It might take some trial and error before you get the perfect baking powder substitute. I wish there’s one absolute replacement that I can recommend, but it largely depends on your baking needs. Still, there are some factors that you should consider when you decide on the best replacement for you.

Think about the flavor you want

Certain ingredients can fundamentally change the taste of your finished product. For instance, acidic replacements like vinegar and lemon juice have strong sour tastes, so it’s best to use them as substitutes if you’re preparing something that doesn’t require a lot of baking powder.

Meanwhile, ingredients like molasses are better suited for pastries and desserts because of their high sugar content.

Follow the correct ratio

The main draw of baking powder is its acidity, so many of the substitutes on the list are also very acidic. This is why it’s important to observe proper proportioning when baking.

Most of the listed items, for instance, require baking soda to work. Sodium bicarbonate is four times more potent than baking powder, so it’s important to tone down the amount of baking soda.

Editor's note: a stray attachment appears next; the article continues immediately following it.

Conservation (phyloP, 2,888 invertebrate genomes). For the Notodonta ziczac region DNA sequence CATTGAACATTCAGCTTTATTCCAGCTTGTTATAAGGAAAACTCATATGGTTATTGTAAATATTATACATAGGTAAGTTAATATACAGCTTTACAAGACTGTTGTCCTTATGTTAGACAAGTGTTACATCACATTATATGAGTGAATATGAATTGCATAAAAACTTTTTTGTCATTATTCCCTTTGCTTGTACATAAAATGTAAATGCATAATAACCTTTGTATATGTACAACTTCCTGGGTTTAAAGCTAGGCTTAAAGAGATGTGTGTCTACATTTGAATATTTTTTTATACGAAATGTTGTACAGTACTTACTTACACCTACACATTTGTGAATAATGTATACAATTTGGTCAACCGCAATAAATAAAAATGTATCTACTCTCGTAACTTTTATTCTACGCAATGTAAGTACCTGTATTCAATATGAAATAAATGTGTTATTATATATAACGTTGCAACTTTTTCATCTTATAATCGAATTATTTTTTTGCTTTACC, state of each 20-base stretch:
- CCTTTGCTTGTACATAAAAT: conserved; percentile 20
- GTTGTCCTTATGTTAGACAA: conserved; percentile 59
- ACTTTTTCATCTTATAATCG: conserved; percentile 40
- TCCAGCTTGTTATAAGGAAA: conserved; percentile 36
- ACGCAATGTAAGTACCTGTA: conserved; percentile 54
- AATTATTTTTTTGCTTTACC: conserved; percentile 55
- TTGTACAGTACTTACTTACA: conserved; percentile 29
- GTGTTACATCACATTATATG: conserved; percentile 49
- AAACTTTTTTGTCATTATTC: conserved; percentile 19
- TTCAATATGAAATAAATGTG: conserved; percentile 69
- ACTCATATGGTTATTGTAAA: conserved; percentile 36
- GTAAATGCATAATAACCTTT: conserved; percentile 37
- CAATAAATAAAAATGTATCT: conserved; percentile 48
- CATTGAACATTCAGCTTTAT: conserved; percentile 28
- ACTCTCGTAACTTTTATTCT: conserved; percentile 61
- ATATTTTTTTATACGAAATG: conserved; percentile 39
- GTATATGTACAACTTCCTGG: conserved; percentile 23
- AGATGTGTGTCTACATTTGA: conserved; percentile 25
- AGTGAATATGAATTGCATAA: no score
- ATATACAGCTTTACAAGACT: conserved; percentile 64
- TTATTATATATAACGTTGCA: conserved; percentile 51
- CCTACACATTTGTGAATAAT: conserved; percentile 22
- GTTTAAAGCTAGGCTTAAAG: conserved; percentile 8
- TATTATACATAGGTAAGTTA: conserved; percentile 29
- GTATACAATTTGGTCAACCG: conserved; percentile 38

You need a quarter (1/4) teaspoon of baking soda for every teaspoon of baking powder in a recipe. That’s ¼ to a whole teaspoon. When you combine soda with an acid, be careful not to overpower the acidic ingredient. For example, use half a teaspoon of baking soda for one (1) cup of buttermilk or one (1) teaspoon lemon juice. That’s ½ baking soda to one whole cup or teaspoon of acid.

Be wary of wet ingredients

When using a liquid substitute like yogurt, you will need to reduce the quantity of other liquid ingredients in your recipe. This balances the amount of liquid substitute with that of other wet ingredients and ensures that you still get the texture and consistency that you like. In the same vein, you probably need to adjust the portion of your other ingredients when you’re using a strong-flavored baking powder substitute so you can still get the taste you’re aiming for.